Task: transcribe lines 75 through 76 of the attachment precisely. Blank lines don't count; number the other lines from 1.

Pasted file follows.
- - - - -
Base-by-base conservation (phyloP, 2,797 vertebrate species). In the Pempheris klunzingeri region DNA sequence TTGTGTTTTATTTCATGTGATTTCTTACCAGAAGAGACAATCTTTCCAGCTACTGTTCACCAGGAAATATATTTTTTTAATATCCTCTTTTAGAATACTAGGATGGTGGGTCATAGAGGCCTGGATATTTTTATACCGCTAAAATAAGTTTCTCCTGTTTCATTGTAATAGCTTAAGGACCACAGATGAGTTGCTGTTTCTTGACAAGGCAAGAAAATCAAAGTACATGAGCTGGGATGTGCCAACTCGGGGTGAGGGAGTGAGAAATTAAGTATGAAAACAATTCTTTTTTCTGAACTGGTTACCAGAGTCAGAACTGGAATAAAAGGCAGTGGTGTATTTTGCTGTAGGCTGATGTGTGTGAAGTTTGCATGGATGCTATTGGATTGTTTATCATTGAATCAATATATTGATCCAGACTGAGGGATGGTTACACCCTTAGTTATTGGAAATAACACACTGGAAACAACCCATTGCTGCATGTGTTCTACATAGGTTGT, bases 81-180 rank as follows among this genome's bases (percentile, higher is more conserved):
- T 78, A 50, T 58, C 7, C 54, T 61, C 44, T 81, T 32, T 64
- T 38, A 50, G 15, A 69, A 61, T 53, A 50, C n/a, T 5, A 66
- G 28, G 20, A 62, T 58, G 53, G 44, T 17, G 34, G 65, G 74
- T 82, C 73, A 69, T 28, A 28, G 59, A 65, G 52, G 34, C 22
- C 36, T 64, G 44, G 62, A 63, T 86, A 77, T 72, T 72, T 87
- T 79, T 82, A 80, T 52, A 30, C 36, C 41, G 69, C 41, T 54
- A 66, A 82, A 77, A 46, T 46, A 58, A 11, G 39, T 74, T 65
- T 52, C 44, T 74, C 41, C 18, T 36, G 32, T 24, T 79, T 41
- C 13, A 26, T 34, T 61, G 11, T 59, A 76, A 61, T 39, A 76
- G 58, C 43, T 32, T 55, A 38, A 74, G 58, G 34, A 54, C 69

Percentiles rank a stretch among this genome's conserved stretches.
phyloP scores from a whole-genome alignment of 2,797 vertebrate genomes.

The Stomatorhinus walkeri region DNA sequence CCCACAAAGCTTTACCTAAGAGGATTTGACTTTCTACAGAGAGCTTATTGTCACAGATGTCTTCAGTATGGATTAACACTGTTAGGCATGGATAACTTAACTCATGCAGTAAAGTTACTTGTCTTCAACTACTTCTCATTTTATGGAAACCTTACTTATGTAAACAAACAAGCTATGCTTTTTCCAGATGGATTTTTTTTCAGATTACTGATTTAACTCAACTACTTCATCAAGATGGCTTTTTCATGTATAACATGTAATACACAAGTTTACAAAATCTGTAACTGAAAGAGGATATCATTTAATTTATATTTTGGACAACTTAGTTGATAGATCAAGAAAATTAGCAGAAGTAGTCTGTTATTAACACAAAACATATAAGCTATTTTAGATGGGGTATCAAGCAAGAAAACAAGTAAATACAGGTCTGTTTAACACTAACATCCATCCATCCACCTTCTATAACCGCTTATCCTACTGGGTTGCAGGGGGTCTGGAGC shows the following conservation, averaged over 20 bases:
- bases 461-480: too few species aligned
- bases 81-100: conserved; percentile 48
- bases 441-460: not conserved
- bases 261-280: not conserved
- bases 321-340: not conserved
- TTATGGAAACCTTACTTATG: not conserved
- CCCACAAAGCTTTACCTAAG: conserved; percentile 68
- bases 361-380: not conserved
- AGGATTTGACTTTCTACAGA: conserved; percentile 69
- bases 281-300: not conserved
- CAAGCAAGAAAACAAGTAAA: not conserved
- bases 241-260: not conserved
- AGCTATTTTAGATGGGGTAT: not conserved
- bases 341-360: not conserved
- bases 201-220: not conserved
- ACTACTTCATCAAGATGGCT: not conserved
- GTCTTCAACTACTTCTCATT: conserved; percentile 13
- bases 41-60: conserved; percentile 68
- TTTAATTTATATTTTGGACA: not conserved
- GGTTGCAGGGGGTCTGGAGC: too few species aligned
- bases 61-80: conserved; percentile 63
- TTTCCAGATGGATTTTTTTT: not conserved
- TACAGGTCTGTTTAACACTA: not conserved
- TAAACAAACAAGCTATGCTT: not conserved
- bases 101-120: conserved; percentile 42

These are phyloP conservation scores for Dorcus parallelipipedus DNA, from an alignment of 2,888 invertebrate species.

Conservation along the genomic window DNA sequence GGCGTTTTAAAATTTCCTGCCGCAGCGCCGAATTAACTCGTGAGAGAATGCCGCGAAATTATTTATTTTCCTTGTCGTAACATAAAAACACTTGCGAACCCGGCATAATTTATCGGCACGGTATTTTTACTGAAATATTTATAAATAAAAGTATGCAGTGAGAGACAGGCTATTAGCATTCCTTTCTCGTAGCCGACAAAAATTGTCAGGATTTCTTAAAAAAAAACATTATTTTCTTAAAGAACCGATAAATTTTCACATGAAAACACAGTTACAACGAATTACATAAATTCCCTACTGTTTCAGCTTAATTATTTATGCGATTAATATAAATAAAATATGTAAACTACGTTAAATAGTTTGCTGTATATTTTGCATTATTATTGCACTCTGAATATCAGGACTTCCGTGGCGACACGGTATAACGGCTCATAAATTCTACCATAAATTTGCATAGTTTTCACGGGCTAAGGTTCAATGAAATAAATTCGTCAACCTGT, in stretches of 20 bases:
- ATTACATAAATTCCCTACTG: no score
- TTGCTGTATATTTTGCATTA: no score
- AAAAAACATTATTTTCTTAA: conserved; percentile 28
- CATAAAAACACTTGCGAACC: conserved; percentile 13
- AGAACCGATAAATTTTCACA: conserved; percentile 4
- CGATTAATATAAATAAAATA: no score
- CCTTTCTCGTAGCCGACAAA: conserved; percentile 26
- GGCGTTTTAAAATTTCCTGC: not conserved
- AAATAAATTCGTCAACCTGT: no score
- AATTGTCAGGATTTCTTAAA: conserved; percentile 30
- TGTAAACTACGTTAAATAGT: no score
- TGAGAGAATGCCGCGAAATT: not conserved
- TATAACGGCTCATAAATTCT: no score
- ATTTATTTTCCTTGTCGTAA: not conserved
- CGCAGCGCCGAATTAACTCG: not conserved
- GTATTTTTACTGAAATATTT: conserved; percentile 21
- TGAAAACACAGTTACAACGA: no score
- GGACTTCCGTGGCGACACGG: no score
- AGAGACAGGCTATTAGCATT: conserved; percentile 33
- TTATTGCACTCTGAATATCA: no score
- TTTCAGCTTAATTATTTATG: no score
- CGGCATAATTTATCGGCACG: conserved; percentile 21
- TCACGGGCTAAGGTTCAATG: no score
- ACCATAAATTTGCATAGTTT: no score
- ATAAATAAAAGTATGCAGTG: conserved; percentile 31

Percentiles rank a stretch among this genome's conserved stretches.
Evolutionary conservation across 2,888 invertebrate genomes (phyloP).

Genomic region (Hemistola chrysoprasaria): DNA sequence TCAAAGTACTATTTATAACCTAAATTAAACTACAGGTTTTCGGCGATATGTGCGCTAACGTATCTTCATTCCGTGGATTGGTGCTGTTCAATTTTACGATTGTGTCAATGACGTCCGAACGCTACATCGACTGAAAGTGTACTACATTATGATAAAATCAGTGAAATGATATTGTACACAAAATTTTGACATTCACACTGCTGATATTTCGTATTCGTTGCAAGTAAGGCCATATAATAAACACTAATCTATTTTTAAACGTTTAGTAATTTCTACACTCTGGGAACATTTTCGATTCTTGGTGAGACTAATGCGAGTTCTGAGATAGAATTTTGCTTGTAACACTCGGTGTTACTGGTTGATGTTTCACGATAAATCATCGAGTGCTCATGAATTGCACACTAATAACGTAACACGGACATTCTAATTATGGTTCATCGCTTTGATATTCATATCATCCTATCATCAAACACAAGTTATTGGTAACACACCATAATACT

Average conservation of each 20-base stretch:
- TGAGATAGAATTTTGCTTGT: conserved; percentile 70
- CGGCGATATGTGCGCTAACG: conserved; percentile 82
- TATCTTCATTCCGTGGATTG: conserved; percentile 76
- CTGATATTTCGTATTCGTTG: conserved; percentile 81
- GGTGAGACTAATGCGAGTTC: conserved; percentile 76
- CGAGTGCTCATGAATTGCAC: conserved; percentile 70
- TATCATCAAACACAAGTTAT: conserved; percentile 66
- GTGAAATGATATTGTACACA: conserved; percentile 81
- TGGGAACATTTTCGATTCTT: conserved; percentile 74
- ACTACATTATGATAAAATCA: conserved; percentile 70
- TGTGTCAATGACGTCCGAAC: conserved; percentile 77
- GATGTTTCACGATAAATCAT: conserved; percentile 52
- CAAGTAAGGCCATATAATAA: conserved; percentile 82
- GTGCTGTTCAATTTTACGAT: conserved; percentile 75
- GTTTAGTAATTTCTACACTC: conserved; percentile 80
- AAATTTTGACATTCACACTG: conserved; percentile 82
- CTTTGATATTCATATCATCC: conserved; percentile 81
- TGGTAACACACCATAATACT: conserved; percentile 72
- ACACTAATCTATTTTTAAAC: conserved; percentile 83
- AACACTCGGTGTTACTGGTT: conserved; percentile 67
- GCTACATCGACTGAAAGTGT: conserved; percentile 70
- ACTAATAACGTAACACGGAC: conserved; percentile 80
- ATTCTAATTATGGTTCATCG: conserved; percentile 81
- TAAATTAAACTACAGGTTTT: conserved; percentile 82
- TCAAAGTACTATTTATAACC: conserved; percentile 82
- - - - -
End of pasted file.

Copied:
- GGTGAGACTAATGCGAGTTC: conserved; percentile 76
- CGAGTGCTCATGAATTGCAC: conserved; percentile 70